Friday, June 29, 2007

Functional composition

Haskell has great support for abstraction: small functions can be written which do one general thing. Haskell also has great support for composition: putting small functions together is easy.

On IRC today someone asked for a function that computes the mode of a list. This is the same as finding the most common element in a list. One simple solution is a nice display of composition of smaller abstraction functions:


mostCommon :: Ord a => [a] -> a
mostCommon = head . maximumBy (comparing length) . group . sort


And a single example:


; mostCommon "Haskell"
'l'


To read the function mostCommon, it is best to read from right to help:


  1. sort: put the elements in order, i.e. "Haeklls".

  2. group: group consecutive elemnts, i.e. ["H","a","e","k","ll","s"]. It would be entirely reasonable to have a groupSet function that did grouping of non-consecutive elements, and I often use such a function.

  3. maximumBy (comparing length): find the maximum value, looking only at the number of elements in each list, i.e. "ll".

  4. head: take a representative value from the list, i.e. 'l'.



If asked to write the same function in Javascript (say), I would have started with a Hash table that looped counting the number of occurrences of each letter, then done a loop through this to find the maximum. The code would have been longer, and more prone to bugs.

It is easy to see that by combining functions that have already been written, tested and documented, it is possible to come up with very succinct operations.

9 comments:

LeCamarade said...

Um ... you should add that the fact that many other languages don't have this feature (or, at least, lambda forms) renders them un-usable, when one is well-Haskellised.

These nifty features are what should carry a warning label: `ADDICTIVE! >8<'

Chris Eidhof said...

Nice :) I like these kind of functions too! To be complete, here's a definition of comparing:

comparing f l r = compare (f l) (f r)

Neil Mitchell said...

lecamarade: that's for others to learn once they've been seduced by Haskell :)

chris: Thanks for including that. comparing is in GHC 6.6.1 in Data.Ord, but not in 6.4.

Chris Eidhof said...

I made a small test in Javascript. Once you have the functions defined, you can also call it rather nicely (although it's not nearly as cool as the haskell version).

You can call it like this:

alert("haskell".toArray().sort().group().maximumByLength()[0]);

mostCommon.html

Anonymous said...

I'm not sure that I understand why this feature should be considered so "addictive". In fact, I'm not sure why it is even in the language at all. The code above can be trivially expressed without the . operator simply by specifying a name for an argument. In fact, if maximumBy took its arguments in the opposite order, the above composition would not even have been possible. Perhaps I'm missing some critical functionality that this provides, but it seems to be one more unneeded way to express the same thing without imparting much additional clarity.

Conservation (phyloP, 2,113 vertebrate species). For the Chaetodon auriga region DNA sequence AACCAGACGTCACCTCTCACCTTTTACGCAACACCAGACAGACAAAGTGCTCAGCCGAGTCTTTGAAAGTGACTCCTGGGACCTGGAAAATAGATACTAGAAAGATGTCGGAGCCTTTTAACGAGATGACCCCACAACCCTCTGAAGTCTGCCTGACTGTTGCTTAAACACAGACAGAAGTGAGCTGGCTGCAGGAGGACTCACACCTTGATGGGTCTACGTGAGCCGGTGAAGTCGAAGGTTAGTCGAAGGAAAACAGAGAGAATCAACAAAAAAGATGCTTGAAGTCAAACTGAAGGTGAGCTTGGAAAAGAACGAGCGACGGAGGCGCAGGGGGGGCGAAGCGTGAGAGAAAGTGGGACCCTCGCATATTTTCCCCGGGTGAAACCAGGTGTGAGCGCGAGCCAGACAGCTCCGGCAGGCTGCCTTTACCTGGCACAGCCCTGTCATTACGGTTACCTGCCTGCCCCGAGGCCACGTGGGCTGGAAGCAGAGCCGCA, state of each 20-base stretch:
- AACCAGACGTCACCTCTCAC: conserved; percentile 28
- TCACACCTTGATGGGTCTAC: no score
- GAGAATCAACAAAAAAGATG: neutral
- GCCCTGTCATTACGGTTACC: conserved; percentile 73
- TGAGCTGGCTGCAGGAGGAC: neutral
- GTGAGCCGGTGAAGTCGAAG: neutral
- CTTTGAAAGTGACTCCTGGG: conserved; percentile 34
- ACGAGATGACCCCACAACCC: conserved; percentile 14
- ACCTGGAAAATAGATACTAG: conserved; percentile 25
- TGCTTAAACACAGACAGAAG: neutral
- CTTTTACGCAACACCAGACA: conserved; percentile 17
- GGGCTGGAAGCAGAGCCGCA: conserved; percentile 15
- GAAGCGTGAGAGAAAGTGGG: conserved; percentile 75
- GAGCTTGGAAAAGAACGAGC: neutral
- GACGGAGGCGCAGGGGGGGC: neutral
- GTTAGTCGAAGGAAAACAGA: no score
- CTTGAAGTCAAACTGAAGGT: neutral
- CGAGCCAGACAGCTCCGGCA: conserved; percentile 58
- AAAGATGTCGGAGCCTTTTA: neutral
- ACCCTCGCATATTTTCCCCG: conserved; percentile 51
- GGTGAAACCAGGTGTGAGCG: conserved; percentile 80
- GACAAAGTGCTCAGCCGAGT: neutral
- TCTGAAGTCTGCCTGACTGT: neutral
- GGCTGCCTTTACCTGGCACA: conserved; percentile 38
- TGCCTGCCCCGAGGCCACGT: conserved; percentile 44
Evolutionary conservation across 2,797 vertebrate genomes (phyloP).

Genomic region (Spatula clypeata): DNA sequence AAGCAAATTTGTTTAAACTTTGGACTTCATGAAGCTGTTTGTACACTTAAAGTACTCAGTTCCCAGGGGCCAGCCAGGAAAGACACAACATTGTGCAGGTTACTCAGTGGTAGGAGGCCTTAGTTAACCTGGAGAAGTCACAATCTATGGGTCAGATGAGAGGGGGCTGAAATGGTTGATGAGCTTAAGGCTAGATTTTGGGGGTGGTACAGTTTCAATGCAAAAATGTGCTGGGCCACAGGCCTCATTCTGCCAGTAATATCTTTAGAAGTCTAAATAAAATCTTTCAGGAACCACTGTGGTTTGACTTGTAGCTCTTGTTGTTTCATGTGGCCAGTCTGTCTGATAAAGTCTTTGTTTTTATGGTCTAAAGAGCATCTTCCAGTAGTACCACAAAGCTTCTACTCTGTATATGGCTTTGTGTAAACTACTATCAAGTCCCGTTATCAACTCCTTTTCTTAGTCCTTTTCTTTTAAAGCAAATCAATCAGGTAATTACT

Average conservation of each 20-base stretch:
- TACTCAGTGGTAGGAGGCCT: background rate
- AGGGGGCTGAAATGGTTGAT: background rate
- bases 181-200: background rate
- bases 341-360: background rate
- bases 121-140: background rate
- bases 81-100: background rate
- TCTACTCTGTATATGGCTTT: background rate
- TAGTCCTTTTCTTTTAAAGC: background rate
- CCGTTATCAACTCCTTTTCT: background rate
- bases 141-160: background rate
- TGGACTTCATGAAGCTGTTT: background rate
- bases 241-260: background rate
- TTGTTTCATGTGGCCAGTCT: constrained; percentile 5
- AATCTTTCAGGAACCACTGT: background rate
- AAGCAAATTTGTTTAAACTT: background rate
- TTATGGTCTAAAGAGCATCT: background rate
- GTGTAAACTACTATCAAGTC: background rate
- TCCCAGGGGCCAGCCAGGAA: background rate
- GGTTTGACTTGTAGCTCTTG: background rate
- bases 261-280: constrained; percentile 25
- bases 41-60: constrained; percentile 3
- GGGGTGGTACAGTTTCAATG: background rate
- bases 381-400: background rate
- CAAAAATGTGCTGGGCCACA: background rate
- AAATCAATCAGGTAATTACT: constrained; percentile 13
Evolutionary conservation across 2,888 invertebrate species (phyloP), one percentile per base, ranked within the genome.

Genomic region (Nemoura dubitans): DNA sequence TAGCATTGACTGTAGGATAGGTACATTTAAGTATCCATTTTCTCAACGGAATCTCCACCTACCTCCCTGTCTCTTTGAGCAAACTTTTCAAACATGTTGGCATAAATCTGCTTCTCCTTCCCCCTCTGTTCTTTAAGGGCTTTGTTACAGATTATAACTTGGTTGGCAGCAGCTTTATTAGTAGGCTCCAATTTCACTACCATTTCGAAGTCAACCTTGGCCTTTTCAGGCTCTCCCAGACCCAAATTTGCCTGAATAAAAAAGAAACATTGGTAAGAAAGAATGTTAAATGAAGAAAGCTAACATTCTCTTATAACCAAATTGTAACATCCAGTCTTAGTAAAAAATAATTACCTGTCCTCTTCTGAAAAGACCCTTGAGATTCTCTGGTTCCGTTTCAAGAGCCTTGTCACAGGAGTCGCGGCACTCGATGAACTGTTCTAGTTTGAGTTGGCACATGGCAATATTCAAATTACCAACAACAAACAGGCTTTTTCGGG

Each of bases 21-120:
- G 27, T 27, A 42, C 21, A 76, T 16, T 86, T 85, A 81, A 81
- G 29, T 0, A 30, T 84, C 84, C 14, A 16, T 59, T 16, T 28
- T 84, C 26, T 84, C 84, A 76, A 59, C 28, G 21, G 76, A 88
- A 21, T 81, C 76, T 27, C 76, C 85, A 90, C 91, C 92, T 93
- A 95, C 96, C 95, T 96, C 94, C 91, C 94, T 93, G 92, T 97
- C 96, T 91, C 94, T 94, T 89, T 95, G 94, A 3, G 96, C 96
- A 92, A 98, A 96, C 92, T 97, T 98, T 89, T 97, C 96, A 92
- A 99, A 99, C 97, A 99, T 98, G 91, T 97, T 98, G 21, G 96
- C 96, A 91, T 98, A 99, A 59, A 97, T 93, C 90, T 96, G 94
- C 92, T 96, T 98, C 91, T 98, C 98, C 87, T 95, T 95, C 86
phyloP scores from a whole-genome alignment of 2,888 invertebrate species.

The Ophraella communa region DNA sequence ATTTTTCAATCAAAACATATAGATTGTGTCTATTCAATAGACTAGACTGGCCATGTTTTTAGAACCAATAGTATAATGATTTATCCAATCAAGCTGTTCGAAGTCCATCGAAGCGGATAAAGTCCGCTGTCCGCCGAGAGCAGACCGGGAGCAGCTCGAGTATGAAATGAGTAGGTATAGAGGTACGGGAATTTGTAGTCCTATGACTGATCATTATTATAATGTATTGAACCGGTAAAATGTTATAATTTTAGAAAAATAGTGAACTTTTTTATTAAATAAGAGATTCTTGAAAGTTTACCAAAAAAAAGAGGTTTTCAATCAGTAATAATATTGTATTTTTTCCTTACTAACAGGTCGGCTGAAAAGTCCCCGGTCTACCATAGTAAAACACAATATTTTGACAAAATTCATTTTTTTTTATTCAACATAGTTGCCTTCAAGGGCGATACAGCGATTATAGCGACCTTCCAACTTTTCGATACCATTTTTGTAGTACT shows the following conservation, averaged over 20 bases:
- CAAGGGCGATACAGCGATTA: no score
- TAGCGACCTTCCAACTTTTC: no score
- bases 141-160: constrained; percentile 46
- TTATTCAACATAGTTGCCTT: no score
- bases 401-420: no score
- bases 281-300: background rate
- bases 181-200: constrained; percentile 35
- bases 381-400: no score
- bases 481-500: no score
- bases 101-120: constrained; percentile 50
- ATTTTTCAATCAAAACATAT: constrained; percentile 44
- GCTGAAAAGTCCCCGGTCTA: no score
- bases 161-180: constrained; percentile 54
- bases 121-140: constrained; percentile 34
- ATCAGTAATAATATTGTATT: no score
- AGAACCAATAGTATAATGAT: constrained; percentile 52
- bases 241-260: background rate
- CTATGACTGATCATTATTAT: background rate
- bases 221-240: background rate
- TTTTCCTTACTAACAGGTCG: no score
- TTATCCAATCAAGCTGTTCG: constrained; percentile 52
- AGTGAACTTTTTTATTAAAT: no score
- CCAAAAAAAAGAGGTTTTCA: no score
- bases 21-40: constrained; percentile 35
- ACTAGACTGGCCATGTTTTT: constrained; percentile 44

Anonymous said...

@anonymous :
> In fact, if maximumBy took its
> arguments in the opposite order,
> the above composition would not
> even have been possible.

then you'd do :

flip maximumBy

Justin said...

@anonymous :
> I'm not sure that I understand why
> this feature should be considered so
> "addictive".

It's not just the composition, but the currying that makes this so nice. A brand new function that does what you want, built out of smaller pieces of polymorphic, general purpose functions.

I think the "maximumBy (comparing length)" bit is the sweetest of the bunch. maximumBy lets you hand in your own "value" function, appropriate for the list you wish to find a maximum in. "comparing" is itself a general purpose function that takes a list and compares all elements together, by whatever criteria you choose to give.


Finally, notice the function will also work over any list type that can be "ordered".

Sure, without composition the function definition has more paranetheses, but the other features at play - currying, polymorphism, and even "point-free" style - conspire to give a very readable and concise definition of the function "mostCommon".

Anonymous said...

groupSet wouldn't really be in the lazy-evaluation spirit, I think. It would have to digest the whole list before emitting any output. "sort" has no choice but groupBy works even on infinite lists, which is cool.

Anonymous said...

I'd have used
last . transpose . group . sort

instead. It handles the empty list and multiple mode cases better (by providing a list of results instead of a single one).